Comments by Okotie-Eboh’s contemporaries – politicians, civil servants, at a colloquium held in 2016 to mark the 50th anniversary of this Nigeria’s charismatic politician scored him high. Alhaji Maitama Sule, a close associate of Balewa and an inner caucus of Northern People’s Congress (NPC), which had a political alliance with NCNC to form government, as keynote speaker, said Okotie-Eboh was a great personality and a unifying factor in the politics of the period.
Said he: “Festus was the first Minister of Finance, the best finance minister in Africa in those days. He made a thorough job of it. He was a man of the people, a friend of all the people, all the parties. In fact, many didn’t know the party he was. He was a man full of humour. Festus made sure that the two great parties – (NPC) and NCNC – worked together very well. Festus did his job; he would speak for two hours while presenting his budget.
“Those leaders laid the foundation for Nigeria. The reputation of Nigeria was very high in the international community. We held our heads high. Nigeria is a great country with potentials; we need to realize its potentials. Nigeria is destined to lead Africa and the rest of the black race. It is not for nothing that God has brought us together to work together.
“But we need to have leaders like Awolowo, Ahmadu Bello, Aminu Kano, Okotie-Eboh to do that. We need leaders with the fear of god who will not lie. We need leaders not rulers who will not steal and who are not corrupt. Our First Republic was decent”.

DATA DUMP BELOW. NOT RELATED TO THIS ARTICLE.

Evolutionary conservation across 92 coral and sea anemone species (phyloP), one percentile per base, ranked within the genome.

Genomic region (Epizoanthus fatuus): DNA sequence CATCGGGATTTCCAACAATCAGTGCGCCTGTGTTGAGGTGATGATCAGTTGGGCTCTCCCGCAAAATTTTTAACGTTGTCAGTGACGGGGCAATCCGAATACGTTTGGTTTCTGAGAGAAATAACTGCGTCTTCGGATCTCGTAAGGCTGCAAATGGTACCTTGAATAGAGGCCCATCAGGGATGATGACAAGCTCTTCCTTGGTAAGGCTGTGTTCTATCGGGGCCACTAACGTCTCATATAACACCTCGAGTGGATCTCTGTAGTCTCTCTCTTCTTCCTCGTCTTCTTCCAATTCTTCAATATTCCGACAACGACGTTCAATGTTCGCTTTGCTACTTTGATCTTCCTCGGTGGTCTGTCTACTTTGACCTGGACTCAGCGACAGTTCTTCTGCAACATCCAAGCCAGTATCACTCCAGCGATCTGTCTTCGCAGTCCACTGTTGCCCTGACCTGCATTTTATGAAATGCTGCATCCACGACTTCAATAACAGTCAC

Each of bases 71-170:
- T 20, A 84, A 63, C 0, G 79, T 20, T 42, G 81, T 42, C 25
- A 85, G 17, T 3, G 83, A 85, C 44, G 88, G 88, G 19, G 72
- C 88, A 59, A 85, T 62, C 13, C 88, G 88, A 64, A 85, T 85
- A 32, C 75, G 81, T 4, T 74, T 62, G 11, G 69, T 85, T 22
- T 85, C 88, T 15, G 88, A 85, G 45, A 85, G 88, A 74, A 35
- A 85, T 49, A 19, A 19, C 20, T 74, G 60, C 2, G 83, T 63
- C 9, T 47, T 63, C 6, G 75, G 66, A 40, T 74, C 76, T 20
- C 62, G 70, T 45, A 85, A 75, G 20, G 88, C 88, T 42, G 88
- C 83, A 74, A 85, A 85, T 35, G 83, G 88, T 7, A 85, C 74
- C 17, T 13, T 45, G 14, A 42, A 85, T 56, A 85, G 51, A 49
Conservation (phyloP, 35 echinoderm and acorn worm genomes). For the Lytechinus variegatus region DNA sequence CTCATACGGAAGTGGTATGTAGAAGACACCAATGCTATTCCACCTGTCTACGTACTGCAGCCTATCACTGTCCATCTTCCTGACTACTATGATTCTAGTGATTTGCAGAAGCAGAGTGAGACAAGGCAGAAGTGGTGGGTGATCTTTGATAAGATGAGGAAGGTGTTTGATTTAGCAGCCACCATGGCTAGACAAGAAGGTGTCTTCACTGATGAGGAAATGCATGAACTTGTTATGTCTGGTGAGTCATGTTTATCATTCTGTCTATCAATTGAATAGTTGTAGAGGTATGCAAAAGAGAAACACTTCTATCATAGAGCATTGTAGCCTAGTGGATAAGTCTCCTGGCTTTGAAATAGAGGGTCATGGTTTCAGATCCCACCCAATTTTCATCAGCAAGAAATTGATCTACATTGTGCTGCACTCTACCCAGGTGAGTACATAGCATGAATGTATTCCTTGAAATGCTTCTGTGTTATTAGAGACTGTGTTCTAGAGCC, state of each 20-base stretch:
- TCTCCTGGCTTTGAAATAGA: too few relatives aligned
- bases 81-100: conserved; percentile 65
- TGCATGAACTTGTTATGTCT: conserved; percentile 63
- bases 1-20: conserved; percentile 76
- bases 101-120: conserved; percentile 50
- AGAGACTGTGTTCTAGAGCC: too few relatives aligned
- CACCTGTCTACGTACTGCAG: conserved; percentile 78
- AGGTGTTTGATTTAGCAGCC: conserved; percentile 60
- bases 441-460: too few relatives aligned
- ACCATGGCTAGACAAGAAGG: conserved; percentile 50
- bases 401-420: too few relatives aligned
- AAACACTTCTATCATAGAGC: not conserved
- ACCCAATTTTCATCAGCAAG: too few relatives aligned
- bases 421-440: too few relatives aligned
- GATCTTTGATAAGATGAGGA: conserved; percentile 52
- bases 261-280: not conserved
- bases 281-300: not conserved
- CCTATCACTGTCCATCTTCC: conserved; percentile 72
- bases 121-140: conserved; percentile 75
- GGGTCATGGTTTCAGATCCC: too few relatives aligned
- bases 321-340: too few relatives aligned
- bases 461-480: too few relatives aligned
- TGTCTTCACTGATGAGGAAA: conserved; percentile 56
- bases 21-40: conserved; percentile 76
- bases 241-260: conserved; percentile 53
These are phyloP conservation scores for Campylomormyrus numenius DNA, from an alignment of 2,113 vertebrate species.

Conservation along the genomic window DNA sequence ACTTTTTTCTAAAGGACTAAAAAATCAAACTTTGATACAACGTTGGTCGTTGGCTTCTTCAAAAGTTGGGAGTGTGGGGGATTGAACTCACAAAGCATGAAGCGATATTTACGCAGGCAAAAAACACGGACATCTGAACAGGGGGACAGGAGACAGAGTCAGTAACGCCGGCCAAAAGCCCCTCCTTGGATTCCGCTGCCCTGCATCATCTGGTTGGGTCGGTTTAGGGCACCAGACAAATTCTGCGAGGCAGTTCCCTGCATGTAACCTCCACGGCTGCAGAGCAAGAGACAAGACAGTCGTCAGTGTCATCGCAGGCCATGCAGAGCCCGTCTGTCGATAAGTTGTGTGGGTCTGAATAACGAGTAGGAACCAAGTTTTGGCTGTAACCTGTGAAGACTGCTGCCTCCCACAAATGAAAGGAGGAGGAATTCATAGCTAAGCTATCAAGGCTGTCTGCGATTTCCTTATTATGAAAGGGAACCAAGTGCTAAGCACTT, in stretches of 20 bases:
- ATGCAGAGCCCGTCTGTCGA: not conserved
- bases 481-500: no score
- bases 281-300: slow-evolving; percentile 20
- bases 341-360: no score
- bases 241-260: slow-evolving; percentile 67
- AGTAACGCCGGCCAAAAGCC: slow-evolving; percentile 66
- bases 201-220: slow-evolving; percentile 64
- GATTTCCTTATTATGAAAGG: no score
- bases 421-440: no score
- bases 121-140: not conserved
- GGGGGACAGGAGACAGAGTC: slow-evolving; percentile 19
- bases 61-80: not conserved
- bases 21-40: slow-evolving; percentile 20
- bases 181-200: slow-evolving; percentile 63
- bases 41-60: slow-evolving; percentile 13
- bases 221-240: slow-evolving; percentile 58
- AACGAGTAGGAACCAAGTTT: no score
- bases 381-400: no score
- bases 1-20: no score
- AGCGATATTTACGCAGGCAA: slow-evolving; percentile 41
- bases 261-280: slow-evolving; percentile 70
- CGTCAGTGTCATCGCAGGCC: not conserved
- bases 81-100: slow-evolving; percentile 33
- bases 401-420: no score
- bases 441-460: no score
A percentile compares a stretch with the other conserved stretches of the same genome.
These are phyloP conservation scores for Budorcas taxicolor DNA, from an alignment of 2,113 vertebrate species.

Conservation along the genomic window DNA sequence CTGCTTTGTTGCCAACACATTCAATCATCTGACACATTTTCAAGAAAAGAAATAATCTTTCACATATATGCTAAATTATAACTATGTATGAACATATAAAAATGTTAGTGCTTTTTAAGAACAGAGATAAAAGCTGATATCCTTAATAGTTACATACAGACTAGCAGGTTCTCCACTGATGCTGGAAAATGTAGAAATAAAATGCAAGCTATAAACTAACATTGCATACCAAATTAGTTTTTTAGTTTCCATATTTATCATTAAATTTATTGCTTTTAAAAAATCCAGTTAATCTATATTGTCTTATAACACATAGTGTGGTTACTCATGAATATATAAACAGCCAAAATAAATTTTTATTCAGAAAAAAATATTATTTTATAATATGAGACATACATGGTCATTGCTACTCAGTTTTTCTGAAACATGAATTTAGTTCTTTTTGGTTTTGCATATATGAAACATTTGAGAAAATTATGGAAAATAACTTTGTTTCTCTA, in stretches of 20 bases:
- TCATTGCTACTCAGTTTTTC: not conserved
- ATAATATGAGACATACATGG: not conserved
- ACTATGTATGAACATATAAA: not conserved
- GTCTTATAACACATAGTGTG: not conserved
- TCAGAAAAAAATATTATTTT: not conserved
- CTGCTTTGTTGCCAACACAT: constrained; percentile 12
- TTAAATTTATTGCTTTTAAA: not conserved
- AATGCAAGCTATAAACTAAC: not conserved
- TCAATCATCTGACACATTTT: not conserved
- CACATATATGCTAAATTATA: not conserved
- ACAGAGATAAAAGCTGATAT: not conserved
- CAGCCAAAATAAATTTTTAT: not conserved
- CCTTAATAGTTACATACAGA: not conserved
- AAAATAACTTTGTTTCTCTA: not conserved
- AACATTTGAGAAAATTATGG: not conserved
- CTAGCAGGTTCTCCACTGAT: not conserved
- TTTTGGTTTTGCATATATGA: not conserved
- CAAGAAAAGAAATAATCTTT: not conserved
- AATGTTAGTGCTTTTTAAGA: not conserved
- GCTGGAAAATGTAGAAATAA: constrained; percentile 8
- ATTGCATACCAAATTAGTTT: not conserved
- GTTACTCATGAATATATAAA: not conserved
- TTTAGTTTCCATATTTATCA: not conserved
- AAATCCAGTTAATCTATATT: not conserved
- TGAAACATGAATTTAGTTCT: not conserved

The presentations restore the stature of Okotie-Eboh many did not know and who many misconstrue other than he was.
Ahmed Joda, one of the federal ‘Super Permanent Secretaries’ of the 1970s, noted that though Herbert Macaulay, Azikiwe, Balewa, Ahmadu Bello and Awolowo were the founding fathers of Nigeria, there were many others who laboured far into the night to strategize for the content and substance of the desired outcomes of a great country. And he unequivocally said Okotie-Eboh was part of that think-tank, stating, ‘the story of Nigeria’s struggle for political and economic independence cannot be complete without recognizing and acknowledging the heroic and significant roles played by many other stalwarts. The personality we are celebrating here tonight, Chief Festus Okotie-Eboh stands out.”
According to Joda, Okotie-Eboh was significant in many respects, as the first Nigerian Minister of Finance, “he steered the country’s economy at its birth through an era of fast and most rapid economic growth, development and progress yet to be equaled.
“Chief Okotie-Eboh, without doubt a political giant among giants of the First Republic, was, perhaps, the closest and one of the most influential in the government of Prime Minister Abubakar Tafawa Balewa”.
Revelations at the event showed that rather than the political actors benefiting from the party or government, it was the other way round in the First Republic. Party members were required to pay levies for the running of the party. In the case of NCNC, the party repeatedly went cap-in-hand to Okotie-Eboh, an accomplished businessman exporting goods from Nigeria to Europe and Canada, for finances to run the party’s activities.